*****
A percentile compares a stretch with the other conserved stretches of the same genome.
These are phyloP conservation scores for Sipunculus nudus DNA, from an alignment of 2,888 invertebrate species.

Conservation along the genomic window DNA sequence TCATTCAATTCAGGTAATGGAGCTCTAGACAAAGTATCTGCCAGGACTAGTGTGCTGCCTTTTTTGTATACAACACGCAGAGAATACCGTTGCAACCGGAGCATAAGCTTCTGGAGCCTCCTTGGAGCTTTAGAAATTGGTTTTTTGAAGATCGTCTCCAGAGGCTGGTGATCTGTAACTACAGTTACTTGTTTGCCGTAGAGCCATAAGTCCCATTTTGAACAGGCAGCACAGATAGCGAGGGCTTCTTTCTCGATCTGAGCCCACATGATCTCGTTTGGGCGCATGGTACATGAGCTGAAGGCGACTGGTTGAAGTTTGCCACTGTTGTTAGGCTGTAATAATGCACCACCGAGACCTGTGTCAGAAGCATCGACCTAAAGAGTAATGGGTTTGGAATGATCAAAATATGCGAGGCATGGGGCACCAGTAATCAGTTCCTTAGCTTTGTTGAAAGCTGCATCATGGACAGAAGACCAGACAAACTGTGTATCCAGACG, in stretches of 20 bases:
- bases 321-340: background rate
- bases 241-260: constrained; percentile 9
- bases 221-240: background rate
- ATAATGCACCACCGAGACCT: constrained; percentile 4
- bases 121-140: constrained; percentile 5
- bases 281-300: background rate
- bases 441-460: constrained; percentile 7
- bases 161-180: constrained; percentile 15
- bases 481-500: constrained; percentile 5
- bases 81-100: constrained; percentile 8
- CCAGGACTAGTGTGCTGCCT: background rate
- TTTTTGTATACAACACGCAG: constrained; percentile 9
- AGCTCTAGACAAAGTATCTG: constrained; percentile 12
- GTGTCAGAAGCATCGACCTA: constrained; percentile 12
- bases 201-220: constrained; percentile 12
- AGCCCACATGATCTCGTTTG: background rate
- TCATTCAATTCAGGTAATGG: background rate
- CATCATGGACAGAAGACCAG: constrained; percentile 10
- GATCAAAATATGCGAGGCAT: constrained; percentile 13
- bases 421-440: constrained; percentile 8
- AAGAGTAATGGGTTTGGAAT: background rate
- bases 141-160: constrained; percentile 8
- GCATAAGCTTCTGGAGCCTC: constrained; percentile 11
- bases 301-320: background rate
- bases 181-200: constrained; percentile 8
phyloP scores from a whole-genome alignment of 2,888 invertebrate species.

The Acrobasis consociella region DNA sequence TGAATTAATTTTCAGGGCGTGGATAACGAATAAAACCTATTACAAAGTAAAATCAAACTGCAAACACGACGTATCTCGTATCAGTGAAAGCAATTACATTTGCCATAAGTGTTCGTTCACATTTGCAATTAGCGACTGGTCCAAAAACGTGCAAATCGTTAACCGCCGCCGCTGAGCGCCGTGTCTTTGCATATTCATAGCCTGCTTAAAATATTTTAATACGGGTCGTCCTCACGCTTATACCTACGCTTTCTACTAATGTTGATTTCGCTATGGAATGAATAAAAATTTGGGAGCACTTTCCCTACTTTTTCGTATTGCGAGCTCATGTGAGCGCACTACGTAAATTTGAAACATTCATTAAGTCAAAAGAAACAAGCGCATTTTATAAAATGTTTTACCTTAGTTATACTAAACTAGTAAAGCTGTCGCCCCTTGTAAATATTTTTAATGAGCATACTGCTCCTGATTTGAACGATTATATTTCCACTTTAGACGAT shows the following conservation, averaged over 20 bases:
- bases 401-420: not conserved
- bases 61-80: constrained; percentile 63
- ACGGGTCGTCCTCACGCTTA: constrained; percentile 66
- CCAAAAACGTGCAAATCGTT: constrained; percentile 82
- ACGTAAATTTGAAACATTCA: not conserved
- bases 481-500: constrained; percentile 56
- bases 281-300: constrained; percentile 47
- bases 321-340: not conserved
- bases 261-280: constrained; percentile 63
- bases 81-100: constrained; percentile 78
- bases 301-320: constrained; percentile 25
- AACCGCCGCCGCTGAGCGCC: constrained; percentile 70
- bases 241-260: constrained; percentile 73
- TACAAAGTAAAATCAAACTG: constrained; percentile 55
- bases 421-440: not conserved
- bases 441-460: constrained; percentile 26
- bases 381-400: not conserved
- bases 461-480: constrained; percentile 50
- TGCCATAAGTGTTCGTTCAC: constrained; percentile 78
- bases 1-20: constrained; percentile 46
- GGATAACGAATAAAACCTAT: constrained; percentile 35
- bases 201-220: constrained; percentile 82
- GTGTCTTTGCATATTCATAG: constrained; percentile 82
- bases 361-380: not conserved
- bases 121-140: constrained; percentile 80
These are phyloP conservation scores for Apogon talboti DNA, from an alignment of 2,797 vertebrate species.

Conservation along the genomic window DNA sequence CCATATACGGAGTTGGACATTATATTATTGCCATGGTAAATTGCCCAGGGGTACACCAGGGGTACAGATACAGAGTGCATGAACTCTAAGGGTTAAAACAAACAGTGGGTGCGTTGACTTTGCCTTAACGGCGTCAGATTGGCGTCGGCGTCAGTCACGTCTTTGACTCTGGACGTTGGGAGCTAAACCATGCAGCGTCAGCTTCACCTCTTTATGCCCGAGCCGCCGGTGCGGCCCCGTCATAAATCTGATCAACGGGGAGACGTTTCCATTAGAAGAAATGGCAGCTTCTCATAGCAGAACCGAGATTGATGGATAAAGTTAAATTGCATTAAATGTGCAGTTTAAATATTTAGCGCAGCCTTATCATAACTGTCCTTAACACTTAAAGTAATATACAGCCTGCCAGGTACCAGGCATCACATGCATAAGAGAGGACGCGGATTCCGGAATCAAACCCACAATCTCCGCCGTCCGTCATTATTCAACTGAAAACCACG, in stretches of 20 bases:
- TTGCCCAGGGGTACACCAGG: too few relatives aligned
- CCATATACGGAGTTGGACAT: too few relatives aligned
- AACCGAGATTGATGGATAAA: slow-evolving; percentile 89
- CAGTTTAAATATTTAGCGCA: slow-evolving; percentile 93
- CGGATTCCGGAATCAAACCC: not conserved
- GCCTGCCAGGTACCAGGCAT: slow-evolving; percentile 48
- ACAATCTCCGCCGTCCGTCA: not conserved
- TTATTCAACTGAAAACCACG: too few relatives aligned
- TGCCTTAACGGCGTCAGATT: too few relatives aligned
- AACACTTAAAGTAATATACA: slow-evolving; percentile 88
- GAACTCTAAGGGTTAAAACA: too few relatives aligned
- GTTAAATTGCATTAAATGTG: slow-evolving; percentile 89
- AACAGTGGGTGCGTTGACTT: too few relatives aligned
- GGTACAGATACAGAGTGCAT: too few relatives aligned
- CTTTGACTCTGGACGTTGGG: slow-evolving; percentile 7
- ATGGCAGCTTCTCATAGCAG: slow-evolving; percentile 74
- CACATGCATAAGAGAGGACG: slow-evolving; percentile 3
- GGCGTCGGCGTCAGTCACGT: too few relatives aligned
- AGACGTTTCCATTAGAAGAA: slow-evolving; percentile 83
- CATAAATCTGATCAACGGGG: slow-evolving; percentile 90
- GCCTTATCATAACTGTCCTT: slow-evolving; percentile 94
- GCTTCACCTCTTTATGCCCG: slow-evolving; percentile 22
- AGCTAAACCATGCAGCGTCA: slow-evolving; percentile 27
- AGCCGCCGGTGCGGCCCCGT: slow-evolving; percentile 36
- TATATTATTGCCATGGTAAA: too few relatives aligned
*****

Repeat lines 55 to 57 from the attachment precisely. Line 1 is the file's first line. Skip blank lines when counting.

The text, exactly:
- bases 121-140: constrained; percentile 80
These are phyloP conservation scores for Apogon talboti DNA, from an alignment of 2,797 vertebrate species.

Conservation along the genomic window DNA sequence CCATATACGGAGTTGGACATTATATTATTGCCATGGTAAATTGCCCAGGGGTACACCAGGGGTACAGATACAGAGTGCATGAACTCTAAGGGTTAAAACAAACAGTGGGTGCGTTGACTTTGCCTTAACGGCGTCAGATTGGCGTCGGCGTCAGTCACGTCTTTGACTCTGGACGTTGGGAGCTAAACCATGCAGCGTCAGCTTCACCTCTTTATGCCCGAGCCGCCGGTGCGGCCCCGTCATAAATCTGATCAACGGGGAGACGTTTCCATTAGAAGAAATGGCAGCTTCTCATAGCAGAACCGAGATTGATGGATAAAGTTAAATTGCATTAAATGTGCAGTTTAAATATTTAGCGCAGCCTTATCATAACTGTCCTTAACACTTAAAGTAATATACAGCCTGCCAGGTACCAGGCATCACATGCATAAGAGAGGACGCGGATTCCGGAATCAAACCCACAATCTCCGCCGTCCGTCATTATTCAACTGAAAACCACG, in stretches of 20 bases: